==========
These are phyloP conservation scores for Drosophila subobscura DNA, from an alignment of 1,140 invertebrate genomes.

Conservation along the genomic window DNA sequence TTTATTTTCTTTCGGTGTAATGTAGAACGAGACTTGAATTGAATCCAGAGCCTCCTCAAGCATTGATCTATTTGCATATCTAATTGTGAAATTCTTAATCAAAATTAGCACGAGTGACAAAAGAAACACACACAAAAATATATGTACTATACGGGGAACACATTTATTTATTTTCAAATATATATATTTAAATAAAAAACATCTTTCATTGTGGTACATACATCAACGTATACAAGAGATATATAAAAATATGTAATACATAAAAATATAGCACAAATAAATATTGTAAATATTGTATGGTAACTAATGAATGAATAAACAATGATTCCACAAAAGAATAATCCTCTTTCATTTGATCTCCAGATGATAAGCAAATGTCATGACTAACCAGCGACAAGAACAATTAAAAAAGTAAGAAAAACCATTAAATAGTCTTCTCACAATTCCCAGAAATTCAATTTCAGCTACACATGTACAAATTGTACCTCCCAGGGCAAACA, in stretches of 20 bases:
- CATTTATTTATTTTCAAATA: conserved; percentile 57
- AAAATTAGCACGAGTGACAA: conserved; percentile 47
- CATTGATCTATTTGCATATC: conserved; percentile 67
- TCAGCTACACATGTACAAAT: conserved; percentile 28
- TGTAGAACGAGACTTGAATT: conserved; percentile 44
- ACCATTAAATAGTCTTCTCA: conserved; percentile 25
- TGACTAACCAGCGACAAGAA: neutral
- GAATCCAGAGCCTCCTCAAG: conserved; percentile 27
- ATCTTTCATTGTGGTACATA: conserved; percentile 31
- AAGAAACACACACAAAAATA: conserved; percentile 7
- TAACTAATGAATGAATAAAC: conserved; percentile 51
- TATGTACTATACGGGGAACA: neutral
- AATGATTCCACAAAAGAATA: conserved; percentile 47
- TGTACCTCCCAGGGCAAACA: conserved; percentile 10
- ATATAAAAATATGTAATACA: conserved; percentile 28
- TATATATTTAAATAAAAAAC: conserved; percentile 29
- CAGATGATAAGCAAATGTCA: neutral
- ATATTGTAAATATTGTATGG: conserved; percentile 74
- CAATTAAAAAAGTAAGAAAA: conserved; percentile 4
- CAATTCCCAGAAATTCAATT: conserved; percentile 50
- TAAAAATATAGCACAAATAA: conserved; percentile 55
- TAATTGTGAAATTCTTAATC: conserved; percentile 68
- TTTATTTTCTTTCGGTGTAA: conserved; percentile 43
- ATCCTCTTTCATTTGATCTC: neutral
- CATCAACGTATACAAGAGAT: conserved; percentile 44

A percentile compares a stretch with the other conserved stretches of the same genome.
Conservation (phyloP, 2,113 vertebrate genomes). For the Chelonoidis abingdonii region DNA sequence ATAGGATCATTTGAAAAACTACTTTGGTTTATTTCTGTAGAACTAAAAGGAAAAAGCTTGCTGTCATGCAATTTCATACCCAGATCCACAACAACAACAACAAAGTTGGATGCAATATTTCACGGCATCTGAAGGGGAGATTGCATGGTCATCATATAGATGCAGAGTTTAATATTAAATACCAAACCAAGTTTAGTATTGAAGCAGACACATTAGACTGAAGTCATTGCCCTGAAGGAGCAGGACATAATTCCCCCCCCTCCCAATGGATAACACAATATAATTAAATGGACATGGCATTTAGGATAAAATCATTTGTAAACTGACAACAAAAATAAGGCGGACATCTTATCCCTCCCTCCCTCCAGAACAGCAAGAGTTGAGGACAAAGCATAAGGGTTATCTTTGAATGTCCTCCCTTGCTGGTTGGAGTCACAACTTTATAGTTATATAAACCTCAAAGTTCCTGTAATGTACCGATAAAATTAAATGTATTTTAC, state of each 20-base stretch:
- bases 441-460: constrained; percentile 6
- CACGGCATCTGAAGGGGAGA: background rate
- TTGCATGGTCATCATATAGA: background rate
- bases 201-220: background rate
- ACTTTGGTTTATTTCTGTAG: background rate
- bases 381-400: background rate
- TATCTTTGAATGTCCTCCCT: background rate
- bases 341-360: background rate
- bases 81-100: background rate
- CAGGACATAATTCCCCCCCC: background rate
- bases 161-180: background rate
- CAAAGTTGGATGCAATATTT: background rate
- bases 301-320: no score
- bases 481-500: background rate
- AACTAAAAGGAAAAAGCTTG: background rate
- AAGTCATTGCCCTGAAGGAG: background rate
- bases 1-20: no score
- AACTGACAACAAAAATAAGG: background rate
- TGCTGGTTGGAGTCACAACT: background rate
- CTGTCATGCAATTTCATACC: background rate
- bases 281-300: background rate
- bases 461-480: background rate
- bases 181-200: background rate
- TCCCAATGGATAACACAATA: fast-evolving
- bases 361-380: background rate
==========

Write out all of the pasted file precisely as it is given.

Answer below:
These are phyloP conservation scores for Drosophila subobscura DNA, from an alignment of 1,140 invertebrate genomes.

Conservation along the genomic window DNA sequence TTTATTTTCTTTCGGTGTAATGTAGAACGAGACTTGAATTGAATCCAGAGCCTCCTCAAGCATTGATCTATTTGCATATCTAATTGTGAAATTCTTAATCAAAATTAGCACGAGTGACAAAAGAAACACACACAAAAATATATGTACTATACGGGGAACACATTTATTTATTTTCAAATATATATATTTAAATAAAAAACATCTTTCATTGTGGTACATACATCAACGTATACAAGAGATATATAAAAATATGTAATACATAAAAATATAGCACAAATAAATATTGTAAATATTGTATGGTAACTAATGAATGAATAAACAATGATTCCACAAAAGAATAATCCTCTTTCATTTGATCTCCAGATGATAAGCAAATGTCATGACTAACCAGCGACAAGAACAATTAAAAAAGTAAGAAAAACCATTAAATAGTCTTCTCACAATTCCCAGAAATTCAATTTCAGCTACACATGTACAAATTGTACCTCCCAGGGCAAACA, in stretches of 20 bases:
- CATTTATTTATTTTCAAATA: conserved; percentile 57
- AAAATTAGCACGAGTGACAA: conserved; percentile 47
- CATTGATCTATTTGCATATC: conserved; percentile 67
- TCAGCTACACATGTACAAAT: conserved; percentile 28
- TGTAGAACGAGACTTGAATT: conserved; percentile 44
- ACCATTAAATAGTCTTCTCA: conserved; percentile 25
- TGACTAACCAGCGACAAGAA: neutral
- GAATCCAGAGCCTCCTCAAG: conserved; percentile 27
- ATCTTTCATTGTGGTACATA: conserved; percentile 31
- AAGAAACACACACAAAAATA: conserved; percentile 7
- TAACTAATGAATGAATAAAC: conserved; percentile 51
- TATGTACTATACGGGGAACA: neutral
- AATGATTCCACAAAAGAATA: conserved; percentile 47
- TGTACCTCCCAGGGCAAACA: conserved; percentile 10
- ATATAAAAATATGTAATACA: conserved; percentile 28
- TATATATTTAAATAAAAAAC: conserved; percentile 29
- CAGATGATAAGCAAATGTCA: neutral
- ATATTGTAAATATTGTATGG: conserved; percentile 74
- CAATTAAAAAAGTAAGAAAA: conserved; percentile 4
- CAATTCCCAGAAATTCAATT: conserved; percentile 50
- TAAAAATATAGCACAAATAA: conserved; percentile 55
- TAATTGTGAAATTCTTAATC: conserved; percentile 68
- TTTATTTTCTTTCGGTGTAA: conserved; percentile 43
- ATCCTCTTTCATTTGATCTC: neutral
- CATCAACGTATACAAGAGAT: conserved; percentile 44

A percentile compares a stretch with the other conserved stretches of the same genome.
Conservation (phyloP, 2,113 vertebrate genomes). For the Chelonoidis abingdonii region DNA sequence ATAGGATCATTTGAAAAACTACTTTGGTTTATTTCTGTAGAACTAAAAGGAAAAAGCTTGCTGTCATGCAATTTCATACCCAGATCCACAACAACAACAACAAAGTTGGATGCAATATTTCACGGCATCTGAAGGGGAGATTGCATGGTCATCATATAGATGCAGAGTTTAATATTAAATACCAAACCAAGTTTAGTATTGAAGCAGACACATTAGACTGAAGTCATTGCCCTGAAGGAGCAGGACATAATTCCCCCCCCTCCCAATGGATAACACAATATAATTAAATGGACATGGCATTTAGGATAAAATCATTTGTAAACTGACAACAAAAATAAGGCGGACATCTTATCCCTCCCTCCCTCCAGAACAGCAAGAGTTGAGGACAAAGCATAAGGGTTATCTTTGAATGTCCTCCCTTGCTGGTTGGAGTCACAACTTTATAGTTATATAAACCTCAAAGTTCCTGTAATGTACCGATAAAATTAAATGTATTTTAC, state of each 20-base stretch:
- bases 441-460: constrained; percentile 6
- CACGGCATCTGAAGGGGAGA: background rate
- TTGCATGGTCATCATATAGA: background rate
- bases 201-220: background rate
- ACTTTGGTTTATTTCTGTAG: background rate
- bases 381-400: background rate
- TATCTTTGAATGTCCTCCCT: background rate
- bases 341-360: background rate
- bases 81-100: background rate
- CAGGACATAATTCCCCCCCC: background rate
- bases 161-180: background rate
- CAAAGTTGGATGCAATATTT: background rate
- bases 301-320: no score
- bases 481-500: background rate
- AACTAAAAGGAAAAAGCTTG: background rate
- AAGTCATTGCCCTGAAGGAG: background rate
- bases 1-20: no score
- AACTGACAACAAAAATAAGG: background rate
- TGCTGGTTGGAGTCACAACT: background rate
- CTGTCATGCAATTTCATACC: background rate
- bases 281-300: background rate
- bases 461-480: background rate
- bases 181-200: background rate
- TCCCAATGGATAACACAATA: fast-evolving
- bases 361-380: background rate